Wednesday, 5 September 2007

SHOT NO 4, by Anthony Sides

This story was prompted by the excellent  Fast Fiction by Roberta Alan, where she writes:
"A story that takes place on a dark city street late at night has a different atmosphere from a story that takes place in daylight on a prairie filled with wildflowers."

The clouds and light moved slowly on the prairie changing the colours and perspective.

Behind her in the yard her mother was taking the wash in off of the line. A warm breeze blowing in starts and stops blowing the thin smoke flat from the chimney of the sod and timber dugout.

There was the swishing of the breeze and the smell of dry sage brush, and the little girl could taste the milk she had drunk and feel the grass warm and scratchy under her feet, and she looked in the grass for bunnies among red and blue and purple flowers.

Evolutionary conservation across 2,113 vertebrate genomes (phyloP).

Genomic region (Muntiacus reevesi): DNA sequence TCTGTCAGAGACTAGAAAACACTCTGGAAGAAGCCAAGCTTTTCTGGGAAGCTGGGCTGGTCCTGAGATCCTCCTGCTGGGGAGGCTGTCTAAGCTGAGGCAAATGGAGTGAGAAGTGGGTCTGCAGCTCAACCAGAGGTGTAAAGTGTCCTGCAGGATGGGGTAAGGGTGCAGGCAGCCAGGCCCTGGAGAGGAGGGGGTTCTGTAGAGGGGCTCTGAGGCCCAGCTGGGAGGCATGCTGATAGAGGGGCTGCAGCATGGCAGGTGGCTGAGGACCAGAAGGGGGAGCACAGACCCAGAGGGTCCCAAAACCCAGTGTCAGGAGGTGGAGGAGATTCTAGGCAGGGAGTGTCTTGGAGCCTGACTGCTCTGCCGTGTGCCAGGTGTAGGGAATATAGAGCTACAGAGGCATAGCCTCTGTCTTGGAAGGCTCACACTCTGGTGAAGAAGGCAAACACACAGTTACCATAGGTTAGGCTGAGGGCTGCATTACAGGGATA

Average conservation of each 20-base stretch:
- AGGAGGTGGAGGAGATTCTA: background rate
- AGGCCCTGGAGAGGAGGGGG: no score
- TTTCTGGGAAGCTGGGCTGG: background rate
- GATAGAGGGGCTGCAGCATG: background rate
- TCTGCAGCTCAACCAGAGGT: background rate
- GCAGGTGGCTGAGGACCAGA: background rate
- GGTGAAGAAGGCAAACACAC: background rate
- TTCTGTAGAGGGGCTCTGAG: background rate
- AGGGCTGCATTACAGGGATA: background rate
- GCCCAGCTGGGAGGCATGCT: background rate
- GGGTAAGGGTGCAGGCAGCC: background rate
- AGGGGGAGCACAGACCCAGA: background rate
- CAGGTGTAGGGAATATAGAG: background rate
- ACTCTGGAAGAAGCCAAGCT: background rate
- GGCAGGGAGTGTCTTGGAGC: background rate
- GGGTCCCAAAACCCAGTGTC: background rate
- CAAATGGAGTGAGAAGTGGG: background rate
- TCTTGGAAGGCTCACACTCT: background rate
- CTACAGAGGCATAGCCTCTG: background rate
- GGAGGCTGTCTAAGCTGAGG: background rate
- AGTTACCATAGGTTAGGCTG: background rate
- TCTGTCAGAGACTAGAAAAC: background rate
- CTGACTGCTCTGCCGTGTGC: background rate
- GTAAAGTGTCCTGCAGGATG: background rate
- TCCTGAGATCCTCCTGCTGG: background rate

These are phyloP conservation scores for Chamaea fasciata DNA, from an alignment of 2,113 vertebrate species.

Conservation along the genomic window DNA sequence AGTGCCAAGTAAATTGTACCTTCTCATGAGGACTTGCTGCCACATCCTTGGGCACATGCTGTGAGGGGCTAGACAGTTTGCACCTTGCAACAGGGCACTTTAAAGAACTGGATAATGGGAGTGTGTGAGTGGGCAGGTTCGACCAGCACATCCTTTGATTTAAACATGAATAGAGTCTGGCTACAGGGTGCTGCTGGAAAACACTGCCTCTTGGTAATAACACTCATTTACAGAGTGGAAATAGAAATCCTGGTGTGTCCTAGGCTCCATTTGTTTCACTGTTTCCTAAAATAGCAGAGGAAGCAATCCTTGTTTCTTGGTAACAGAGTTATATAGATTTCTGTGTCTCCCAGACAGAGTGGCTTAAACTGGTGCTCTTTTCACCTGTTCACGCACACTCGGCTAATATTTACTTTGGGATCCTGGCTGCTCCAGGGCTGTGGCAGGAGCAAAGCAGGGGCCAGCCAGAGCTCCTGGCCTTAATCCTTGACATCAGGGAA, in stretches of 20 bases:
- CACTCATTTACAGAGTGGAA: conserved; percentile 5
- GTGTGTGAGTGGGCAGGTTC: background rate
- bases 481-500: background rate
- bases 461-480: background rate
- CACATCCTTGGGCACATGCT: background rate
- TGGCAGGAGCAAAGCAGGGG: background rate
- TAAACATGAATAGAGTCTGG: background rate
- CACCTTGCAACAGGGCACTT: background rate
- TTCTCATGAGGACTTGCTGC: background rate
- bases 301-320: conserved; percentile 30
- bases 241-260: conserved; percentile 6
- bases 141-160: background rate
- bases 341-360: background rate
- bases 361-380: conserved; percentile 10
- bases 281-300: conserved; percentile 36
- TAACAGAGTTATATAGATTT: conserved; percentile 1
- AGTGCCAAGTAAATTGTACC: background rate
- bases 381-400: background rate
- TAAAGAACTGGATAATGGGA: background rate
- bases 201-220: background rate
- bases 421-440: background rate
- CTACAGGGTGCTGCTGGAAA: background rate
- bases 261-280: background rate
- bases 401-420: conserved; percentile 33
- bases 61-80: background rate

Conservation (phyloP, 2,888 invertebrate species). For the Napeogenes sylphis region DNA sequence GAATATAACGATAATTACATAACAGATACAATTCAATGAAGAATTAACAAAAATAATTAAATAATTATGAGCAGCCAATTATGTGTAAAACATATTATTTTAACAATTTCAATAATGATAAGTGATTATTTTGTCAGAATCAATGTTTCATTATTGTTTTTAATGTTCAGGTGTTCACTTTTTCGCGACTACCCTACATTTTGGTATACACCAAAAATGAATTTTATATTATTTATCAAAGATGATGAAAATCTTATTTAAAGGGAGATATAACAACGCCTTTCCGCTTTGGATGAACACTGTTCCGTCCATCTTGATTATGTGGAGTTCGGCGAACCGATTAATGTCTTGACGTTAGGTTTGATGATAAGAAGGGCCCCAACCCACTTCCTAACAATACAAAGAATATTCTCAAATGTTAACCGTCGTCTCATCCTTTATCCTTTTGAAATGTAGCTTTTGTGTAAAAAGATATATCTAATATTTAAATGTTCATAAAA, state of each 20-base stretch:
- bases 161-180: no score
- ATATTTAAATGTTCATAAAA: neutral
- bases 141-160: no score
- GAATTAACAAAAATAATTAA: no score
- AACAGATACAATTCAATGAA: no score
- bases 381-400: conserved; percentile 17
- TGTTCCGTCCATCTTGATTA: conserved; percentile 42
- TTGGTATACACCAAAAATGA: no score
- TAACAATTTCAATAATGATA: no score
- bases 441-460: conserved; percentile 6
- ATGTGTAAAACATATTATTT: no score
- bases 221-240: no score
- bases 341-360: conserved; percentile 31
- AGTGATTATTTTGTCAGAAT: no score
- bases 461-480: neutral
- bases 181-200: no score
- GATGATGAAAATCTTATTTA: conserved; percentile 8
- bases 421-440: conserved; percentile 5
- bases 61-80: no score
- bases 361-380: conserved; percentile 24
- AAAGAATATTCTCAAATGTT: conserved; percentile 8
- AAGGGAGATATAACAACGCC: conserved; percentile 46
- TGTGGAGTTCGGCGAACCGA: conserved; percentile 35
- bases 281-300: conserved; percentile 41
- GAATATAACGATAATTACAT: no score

Above a hollow was a feather. The breeze twiddled it. The little girl noticed it.

An Indian stood up. The little girl stopped still.

The Indian looked past her, blank. Lifted his bow. Pulled the string back to his chest. He was bare chested - in buckskin leggings with fringes.

The little girl turned ran - toward the homestead - near too far away. Her mother standing in the yard. Pulling the dried clothes down, still in the past moment.

The girl running weak legged on the warm scratchy grass with everything slowing down.

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